CONCORD, N.H. (AP) -- As New Hampshire prepares to implement the federal health care overhaul law, it could learn some lessons from its experience with providing subsidized health insurance to children over the years, a policy expert told lawmakers Tuesday.
Tricia Brooks, who spent nearly 15 years as CEO of the nonprofit New Hampshire Healthy Kids Corp., spoke to the Legislature's Health Reform Oversight Committee about the challenges her staff faced in reaching out to eligible families and getting them enrolled. Obstacles included confusing paperwork, skepticism that low-cost options really were available and a lack of understanding of the value of insurance, she said.
"I can't tell you how many times when we were in rural New Hampshire and we would encounter parents who would say, 'I don't have insurance, my parents didn't have insurance, my grandparents didn't have insurance. Why do I need insurance?'"
The changes coming this fall — when a mix of government programs and tax credits for private insurance kicks in — will present even greater challenges, Brooks said. While those involved in the process may believe there has been a lot of media coverage of the changes, surveys have shown that three-quarters of those who stand to be helped by the new law don't know what's coming, she said.
"Enrollment is not going to be a snap," she said. "This is not going to be ready on day one. We're going to be tweaking it and refining it over time."
Under the overhaul law, new insurance marketplaces will offer individuals and their families a choice of private health plans resembling what workers at major companies already get. The government will help many middle-class households pay their premiums, while low-income people will be referred to safety-net programs they might qualify for. Enrollment starts Oct. 1 with coverage taking effect Jan. 1. After that, virtually everyone in the country will be required by law to have health insurance or face fines.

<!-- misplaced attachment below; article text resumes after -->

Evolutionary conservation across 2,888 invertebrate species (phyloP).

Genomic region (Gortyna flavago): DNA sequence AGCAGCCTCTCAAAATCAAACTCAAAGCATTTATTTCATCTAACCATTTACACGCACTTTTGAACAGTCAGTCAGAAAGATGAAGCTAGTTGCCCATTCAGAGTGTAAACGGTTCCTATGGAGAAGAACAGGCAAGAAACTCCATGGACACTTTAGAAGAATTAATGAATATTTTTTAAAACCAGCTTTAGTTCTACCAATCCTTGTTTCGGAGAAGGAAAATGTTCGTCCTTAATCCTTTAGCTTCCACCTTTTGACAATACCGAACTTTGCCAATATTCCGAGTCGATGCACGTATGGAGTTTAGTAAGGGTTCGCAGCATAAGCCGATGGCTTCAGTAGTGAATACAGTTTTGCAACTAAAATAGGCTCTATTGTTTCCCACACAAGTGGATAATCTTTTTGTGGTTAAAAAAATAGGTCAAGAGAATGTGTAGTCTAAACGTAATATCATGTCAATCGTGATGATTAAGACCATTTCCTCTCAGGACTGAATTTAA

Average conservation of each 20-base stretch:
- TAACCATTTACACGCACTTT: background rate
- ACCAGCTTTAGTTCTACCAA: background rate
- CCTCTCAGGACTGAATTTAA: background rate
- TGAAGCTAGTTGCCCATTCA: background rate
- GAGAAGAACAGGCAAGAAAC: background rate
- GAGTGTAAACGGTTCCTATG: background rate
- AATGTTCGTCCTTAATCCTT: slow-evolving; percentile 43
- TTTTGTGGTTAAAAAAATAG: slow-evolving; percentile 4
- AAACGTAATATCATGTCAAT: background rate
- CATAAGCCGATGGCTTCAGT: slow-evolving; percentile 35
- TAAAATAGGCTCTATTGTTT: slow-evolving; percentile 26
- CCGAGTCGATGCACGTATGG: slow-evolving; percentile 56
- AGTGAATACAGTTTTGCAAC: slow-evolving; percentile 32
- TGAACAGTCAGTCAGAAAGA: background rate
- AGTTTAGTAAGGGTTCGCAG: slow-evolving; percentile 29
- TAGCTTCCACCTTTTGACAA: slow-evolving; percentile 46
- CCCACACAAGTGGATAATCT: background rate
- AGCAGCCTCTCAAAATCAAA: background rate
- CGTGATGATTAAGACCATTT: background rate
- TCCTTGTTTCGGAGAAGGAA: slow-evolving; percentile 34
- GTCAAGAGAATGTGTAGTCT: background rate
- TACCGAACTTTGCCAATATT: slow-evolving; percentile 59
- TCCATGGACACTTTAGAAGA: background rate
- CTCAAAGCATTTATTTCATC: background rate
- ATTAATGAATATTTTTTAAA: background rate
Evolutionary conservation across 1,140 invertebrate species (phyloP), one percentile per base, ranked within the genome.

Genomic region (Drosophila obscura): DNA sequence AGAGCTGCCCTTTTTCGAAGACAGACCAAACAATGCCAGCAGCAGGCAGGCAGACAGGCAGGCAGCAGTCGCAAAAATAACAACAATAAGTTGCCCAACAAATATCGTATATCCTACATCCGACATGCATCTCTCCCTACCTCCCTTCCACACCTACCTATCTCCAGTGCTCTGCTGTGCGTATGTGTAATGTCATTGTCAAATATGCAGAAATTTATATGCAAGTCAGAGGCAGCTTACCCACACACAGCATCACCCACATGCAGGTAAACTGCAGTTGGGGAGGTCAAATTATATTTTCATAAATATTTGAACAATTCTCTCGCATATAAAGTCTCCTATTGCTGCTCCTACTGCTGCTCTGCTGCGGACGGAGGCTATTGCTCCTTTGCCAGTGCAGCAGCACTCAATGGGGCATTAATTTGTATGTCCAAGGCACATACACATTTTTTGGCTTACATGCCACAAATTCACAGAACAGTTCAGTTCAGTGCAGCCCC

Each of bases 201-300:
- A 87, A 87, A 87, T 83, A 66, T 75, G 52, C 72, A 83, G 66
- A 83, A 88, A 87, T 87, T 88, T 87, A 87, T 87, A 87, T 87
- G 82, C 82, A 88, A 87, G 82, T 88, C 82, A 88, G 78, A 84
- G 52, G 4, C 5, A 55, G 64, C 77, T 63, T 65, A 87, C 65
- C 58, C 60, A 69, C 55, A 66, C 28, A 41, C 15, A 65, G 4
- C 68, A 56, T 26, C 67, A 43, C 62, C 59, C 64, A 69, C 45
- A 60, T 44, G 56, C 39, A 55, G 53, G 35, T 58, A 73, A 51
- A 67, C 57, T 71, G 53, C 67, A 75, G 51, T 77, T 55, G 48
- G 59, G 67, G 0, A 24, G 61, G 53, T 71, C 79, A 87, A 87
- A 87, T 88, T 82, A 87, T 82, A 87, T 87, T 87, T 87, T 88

Brooks said the state will need "all hands on deck" to help rebuild the partnerships that were key to Healthy Kids, and those assisting consumers will need significant training.
"It's really critical to lay the groundwork for what's coming," she said.
New Hampshire opted not establish its own marketplace, and is partnering with the federal government to regulate insurers and provide consumer assistance. But the process has been slowed by persistent disagreements about who has the final say over implementing the law.
The Legislature's fiscal committee delayed action last month on accepting $340,000 to start setting up a program to help consumers explore their options under the new law, and another $5 million in grant funding is in the Insurance Department's budget request. While the $5 million amount is more important, the smaller grant also would have been a significant help because it would've allowed the state to hire a coordinator to get started on outreach, Insurance Commissioner Roger Sevigny said this week.
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